Today’s leg in Route to O-Season 2020 is a leg from the “Sprint course of the year 2018″, the Junior World Championships Sprint in Hungary. The chosen leg is the men’s 8th leg.
The leg is as usually first provided without routes – you may take a look at it and think about how you would attack this leg (if the image is too small, you may click on it to get it larger). The leg in itself is not too long, but it is quite complex. Some might think this is too complex for a sprint leg – in my opinion this is a good leg.
You find other maps from the area in omaps.worldofo.com here. See also latest additions in 3DRerun from this area in order to learn more about this terrain type.
Next you can draw your own route using the ‘Webroute’ below. Think through how you would attack this leg, and draw the route you would have made. Some comments about why you would choose a certain route are always nice for the other readers.
Then you can take a look at how the runners have solved this leg below. The shortest route (red, 181 m) takes you back out of the control – a good trick from the course setter. Further, you run under the bridge and back after a 180 degree turn – again something athletes “fear” a bit in their routechoices. It is very tempting to run around to the left (either E, C or D), but you will lose time with such a choice. As you can see from the GPS-tracks below many took the wrong route here, losing valuable time.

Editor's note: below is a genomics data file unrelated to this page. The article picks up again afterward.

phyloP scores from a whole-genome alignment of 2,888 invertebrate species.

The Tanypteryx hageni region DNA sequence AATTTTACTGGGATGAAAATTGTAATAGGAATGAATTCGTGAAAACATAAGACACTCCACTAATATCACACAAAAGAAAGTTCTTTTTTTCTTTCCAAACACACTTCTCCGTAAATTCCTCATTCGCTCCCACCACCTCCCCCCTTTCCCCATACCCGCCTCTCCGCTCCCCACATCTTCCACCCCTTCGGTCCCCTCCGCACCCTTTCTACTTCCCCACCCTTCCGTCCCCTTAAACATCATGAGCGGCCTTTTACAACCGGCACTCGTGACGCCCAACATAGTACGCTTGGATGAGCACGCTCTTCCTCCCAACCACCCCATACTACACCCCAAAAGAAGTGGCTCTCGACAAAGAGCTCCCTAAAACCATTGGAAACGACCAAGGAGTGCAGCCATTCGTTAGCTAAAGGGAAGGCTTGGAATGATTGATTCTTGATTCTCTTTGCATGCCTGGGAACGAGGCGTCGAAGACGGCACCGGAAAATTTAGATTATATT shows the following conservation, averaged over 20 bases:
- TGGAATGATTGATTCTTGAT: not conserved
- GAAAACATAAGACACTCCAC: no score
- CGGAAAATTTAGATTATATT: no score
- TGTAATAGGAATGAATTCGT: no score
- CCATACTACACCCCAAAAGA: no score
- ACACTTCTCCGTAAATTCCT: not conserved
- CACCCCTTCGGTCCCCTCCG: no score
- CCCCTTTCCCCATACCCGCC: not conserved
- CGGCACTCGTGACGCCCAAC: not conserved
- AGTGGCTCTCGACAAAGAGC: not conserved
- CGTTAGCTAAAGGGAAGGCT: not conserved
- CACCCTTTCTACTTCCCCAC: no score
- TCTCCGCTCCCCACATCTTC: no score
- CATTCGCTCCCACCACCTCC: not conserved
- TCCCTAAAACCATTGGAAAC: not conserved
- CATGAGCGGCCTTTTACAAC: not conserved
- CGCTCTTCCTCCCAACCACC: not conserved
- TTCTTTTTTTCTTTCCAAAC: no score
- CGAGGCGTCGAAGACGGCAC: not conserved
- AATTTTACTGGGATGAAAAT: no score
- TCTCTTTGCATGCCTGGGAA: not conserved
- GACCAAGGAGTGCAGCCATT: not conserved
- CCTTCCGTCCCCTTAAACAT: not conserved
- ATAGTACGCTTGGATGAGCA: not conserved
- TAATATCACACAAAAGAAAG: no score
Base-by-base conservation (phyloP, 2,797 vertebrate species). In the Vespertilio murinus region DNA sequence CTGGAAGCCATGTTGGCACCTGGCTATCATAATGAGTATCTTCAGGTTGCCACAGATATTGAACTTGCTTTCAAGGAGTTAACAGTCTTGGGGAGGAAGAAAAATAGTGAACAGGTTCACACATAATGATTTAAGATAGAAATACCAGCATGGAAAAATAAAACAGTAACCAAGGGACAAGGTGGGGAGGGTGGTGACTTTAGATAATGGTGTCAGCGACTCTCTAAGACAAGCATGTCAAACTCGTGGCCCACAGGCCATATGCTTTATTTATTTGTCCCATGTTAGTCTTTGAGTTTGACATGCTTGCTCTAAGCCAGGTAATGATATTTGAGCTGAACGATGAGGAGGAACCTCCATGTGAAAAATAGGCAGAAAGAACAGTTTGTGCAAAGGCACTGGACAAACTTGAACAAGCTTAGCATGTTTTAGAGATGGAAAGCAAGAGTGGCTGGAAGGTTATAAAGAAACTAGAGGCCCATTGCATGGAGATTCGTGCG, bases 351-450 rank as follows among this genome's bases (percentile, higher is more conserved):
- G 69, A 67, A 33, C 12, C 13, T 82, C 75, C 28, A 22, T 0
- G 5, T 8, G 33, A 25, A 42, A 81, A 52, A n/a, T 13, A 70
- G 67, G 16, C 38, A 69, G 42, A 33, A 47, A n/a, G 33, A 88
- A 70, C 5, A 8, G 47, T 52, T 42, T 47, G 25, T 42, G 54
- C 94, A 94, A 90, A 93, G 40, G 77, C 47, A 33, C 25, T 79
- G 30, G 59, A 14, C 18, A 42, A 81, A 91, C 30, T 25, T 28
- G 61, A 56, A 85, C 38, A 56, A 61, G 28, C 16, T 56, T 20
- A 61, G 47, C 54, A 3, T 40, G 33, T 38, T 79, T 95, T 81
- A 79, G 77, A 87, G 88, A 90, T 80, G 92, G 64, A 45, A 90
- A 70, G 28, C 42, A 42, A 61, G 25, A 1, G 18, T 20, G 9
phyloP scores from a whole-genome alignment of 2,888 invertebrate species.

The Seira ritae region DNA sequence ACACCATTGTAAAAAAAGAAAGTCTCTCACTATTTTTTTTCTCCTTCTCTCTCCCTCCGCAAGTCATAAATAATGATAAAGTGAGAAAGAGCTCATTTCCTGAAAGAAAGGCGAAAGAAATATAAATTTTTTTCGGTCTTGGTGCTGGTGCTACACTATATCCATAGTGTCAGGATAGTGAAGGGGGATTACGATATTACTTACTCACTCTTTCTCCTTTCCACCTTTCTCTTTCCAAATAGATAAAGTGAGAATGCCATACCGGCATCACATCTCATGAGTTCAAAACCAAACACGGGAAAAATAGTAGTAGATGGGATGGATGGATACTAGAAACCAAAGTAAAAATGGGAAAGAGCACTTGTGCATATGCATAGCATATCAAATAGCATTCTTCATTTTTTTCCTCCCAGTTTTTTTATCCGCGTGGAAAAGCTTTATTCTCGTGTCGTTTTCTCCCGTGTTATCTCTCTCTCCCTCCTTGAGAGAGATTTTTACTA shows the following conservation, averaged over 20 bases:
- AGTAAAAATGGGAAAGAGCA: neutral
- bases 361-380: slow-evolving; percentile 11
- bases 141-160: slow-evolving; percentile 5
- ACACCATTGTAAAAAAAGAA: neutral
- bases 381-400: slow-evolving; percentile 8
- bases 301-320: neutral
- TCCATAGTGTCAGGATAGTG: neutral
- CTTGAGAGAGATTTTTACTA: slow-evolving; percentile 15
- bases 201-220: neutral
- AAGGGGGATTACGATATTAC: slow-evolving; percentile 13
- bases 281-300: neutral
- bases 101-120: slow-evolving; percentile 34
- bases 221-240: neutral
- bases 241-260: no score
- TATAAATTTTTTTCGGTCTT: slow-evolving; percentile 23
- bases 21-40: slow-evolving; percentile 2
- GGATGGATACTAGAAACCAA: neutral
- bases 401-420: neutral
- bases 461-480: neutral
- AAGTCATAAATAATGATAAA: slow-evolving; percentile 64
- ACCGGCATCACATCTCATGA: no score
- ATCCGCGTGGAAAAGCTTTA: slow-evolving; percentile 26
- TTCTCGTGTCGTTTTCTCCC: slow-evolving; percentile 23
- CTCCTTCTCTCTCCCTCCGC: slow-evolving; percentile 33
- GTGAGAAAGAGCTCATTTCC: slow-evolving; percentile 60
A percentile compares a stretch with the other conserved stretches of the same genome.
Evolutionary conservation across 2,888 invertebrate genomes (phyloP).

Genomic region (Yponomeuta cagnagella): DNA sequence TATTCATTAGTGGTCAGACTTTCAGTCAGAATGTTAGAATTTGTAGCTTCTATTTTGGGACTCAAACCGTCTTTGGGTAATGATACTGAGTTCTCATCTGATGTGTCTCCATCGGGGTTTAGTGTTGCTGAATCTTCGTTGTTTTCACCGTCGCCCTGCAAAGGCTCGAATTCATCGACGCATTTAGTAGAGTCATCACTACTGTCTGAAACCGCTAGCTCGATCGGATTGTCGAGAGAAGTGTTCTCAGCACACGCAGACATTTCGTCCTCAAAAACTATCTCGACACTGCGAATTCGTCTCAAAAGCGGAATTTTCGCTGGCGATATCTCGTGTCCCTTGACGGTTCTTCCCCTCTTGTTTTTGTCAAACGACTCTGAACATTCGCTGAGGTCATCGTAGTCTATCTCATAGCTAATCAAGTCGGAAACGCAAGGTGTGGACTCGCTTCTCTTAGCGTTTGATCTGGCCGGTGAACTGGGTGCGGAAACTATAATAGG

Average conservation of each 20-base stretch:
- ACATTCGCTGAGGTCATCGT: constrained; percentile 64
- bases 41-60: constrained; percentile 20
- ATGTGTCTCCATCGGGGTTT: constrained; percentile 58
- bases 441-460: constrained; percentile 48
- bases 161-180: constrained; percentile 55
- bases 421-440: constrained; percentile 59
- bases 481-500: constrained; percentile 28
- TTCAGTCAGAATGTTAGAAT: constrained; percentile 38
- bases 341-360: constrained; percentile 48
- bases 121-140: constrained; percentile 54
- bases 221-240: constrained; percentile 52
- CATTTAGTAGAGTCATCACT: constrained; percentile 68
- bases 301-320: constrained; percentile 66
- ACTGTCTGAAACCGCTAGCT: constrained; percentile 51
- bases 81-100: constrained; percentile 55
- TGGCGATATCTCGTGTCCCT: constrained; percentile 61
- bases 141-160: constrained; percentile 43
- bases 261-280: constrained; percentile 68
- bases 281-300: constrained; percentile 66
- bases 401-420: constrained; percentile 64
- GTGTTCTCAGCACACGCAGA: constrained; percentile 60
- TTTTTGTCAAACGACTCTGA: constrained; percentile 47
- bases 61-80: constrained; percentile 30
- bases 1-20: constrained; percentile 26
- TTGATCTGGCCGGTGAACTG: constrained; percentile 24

See below for a density map of some of the ones who have drawn their routes so far (available during the day when some readers have drawn their route).
You find the complete map in omaps.worldofo.com at this location.
Route to O-Season 2020 series
Route Choice Challenges while waiting for the real action: With the upcoming orienteering season indefinitely on hold in large parts of the the world due to COVID-19, regular orienteering route choice challenges may be one way to make sure those orienteering skills don’t get completely rusty. I’ll try to keep these coming daily, but need help from all of you out there to keep them coming and to keep up a certain quality.
Tips on good route choice challenges – either from races/trainings (even cancelled ones) or theoretical ones with accompanying analysis – are very welcome (please e-mail to email@example.com).
Not all legs are taken for the interesting routechoice alternatives – some are also taken because the map is interesting – or because it is not straightforward to see what to do on a certain leg. Any comments are welcome – especially if you ran the event chosen for todays leg!